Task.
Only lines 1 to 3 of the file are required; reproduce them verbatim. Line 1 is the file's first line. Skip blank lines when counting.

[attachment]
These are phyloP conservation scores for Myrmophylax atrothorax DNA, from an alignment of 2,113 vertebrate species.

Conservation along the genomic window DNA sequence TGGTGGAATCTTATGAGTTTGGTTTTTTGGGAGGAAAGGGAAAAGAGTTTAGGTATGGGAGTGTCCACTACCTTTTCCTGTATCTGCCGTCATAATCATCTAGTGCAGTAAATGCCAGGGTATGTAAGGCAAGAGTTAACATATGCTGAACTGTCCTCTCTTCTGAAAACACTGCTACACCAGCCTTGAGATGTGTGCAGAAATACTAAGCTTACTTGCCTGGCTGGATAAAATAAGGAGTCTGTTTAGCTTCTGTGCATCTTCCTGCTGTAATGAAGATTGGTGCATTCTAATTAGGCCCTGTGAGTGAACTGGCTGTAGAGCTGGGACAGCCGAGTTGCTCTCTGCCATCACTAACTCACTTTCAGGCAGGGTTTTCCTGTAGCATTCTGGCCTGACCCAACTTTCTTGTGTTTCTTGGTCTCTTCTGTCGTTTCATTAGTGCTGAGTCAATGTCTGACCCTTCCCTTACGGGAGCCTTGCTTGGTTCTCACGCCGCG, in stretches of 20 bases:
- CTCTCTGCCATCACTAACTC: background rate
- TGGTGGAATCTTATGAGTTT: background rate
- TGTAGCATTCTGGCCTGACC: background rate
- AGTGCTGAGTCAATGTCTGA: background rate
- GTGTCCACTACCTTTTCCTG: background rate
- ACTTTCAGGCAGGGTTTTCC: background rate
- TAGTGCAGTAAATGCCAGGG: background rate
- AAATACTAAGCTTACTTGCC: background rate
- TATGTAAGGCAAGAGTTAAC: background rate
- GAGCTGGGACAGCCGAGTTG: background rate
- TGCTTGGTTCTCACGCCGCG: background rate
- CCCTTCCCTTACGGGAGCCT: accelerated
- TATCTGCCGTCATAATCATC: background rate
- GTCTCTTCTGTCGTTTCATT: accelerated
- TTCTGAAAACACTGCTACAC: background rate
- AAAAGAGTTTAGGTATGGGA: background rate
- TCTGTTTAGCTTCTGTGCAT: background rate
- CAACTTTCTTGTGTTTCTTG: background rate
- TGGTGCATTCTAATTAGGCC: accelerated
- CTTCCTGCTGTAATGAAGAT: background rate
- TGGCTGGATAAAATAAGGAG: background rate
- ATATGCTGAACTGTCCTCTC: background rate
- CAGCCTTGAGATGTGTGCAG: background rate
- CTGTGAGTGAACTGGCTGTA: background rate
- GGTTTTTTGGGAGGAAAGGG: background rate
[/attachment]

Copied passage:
These are phyloP conservation scores for Myrmophylax atrothorax DNA, from an alignment of 2,113 vertebrate species.

Conservation along the genomic window DNA sequence TGGTGGAATCTTATGAGTTTGGTTTTTTGGGAGGAAAGGGAAAAGAGTTTAGGTATGGGAGTGTCCACTACCTTTTCCTGTATCTGCCGTCATAATCATCTAGTGCAGTAAATGCCAGGGTATGTAAGGCAAGAGTTAACATATGCTGAACTGTCCTCTCTTCTGAAAACACTGCTACACCAGCCTTGAGATGTGTGCAGAAATACTAAGCTTACTTGCCTGGCTGGATAAAATAAGGAGTCTGTTTAGCTTCTGTGCATCTTCCTGCTGTAATGAAGATTGGTGCATTCTAATTAGGCCCTGTGAGTGAACTGGCTGTAGAGCTGGGACAGCCGAGTTGCTCTCTGCCATCACTAACTCACTTTCAGGCAGGGTTTTCCTGTAGCATTCTGGCCTGACCCAACTTTCTTGTGTTTCTTGGTCTCTTCTGTCGTTTCATTAGTGCTGAGTCAATGTCTGACCCTTCCCTTACGGGAGCCTTGCTTGGTTCTCACGCCGCG, in stretches of 20 bases:
- CTCTCTGCCATCACTAACTC: background rate